This page is a work in progress. We will continue to add details about the real defensive strategy in football. If you are watching a game and hear a term you are not familiar with, let us know! We will help explain it and make it fun too.
NOTE: All of these kinds of things are really detailed. It’s not worth trying to understand them until you have a general grasp of the basics. Also, we have found that the guys are much more willing to help you understand the strategy behind the decision on something like the difference between the strong side and weak side and what’s a Tampa 2 than they are about answering the question of why they hit so hard.
Defensive Football Strategy
The goal of the defense in football is to keep the other team from scoring. That’s pretty much it. We covered their secondary goals in the Defensive Formations section
So, how does this translate into the strategy of the defense? Well, a defense’s specific strategy for a game must take into account a lot of aspects about the opposing team, but here are a few:
- What type of offense the opposing team runs
- The specific talents of individual players
- What they know about plays the other team utilizes
It also has to take into account the same types of situations for the defense as well as if the defense has players who can handle super talented guys on the other team.
What’s interesting is how much a defense can evolve during the course of the game and adjust to defend against things they are seeing they were not ready for.
The defense also has very specific strategies outside of their core formation when they anticipate a play that will most likely be a run or a pass. They bring different players in for different plays. They move guys around from the left to the right and move linebackers to play like linemen.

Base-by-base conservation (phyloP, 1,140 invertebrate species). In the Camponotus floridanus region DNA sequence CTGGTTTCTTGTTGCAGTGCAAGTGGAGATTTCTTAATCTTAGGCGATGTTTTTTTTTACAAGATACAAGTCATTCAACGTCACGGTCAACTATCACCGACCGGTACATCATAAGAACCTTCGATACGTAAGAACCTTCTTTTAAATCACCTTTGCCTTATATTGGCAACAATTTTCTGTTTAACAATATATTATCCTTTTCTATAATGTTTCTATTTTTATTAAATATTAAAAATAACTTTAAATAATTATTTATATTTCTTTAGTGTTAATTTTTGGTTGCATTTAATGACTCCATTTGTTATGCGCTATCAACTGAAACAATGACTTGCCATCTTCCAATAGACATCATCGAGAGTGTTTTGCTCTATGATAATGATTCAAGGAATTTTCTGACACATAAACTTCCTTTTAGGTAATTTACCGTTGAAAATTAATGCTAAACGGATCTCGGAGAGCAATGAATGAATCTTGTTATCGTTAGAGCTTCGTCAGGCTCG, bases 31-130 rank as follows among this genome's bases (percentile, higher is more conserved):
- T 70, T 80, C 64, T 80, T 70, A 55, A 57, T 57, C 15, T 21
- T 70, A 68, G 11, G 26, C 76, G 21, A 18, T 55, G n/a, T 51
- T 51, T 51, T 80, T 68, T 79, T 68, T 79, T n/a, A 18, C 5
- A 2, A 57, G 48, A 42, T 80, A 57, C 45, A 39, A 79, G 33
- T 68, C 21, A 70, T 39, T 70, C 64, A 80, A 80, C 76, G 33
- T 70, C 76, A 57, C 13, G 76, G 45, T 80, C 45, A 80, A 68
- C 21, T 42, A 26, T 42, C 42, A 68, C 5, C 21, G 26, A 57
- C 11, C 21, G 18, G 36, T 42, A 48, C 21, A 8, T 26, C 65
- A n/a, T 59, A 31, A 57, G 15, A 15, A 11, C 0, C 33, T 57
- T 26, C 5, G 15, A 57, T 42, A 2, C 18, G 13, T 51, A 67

Here are some of the strategies defenses utilize that Flip the Field will be adding to this site in the coming weeks.
- Strategy against the run
- Strategy against the pass
- Strategy against the option
Also check back for details on coverage formations like Tampa 2, Cover 2 and Cover 3,
Other Strategic Situations for the Defense:
Beyond how the football strategy is utilized by the defense, there are other strategic situations in which the defense will find themselves. We describe some of these strategic situations below.
Clock Management Strategy for the Defense:
The defense really doesn’t care about the clock because they really cannot control it. There is really only two similar situations where they at least make an attempt to control the clock through the use of timeouts:
(1) If it is late in first or second half and the defensive team is behind –
(2) If it is kind of late in the first or second half and the defensive team just wants the ball back on offense one more time –
We detailed this more in the offensive strategy section but the strategy for the defense is to try and anticipate when this is going to happen. If they think the kicking team is going to try an on-side kick, the returning team should put in as many guys with ‘good hands’ as they can to try and catch the ball while it is bouncing all over the place.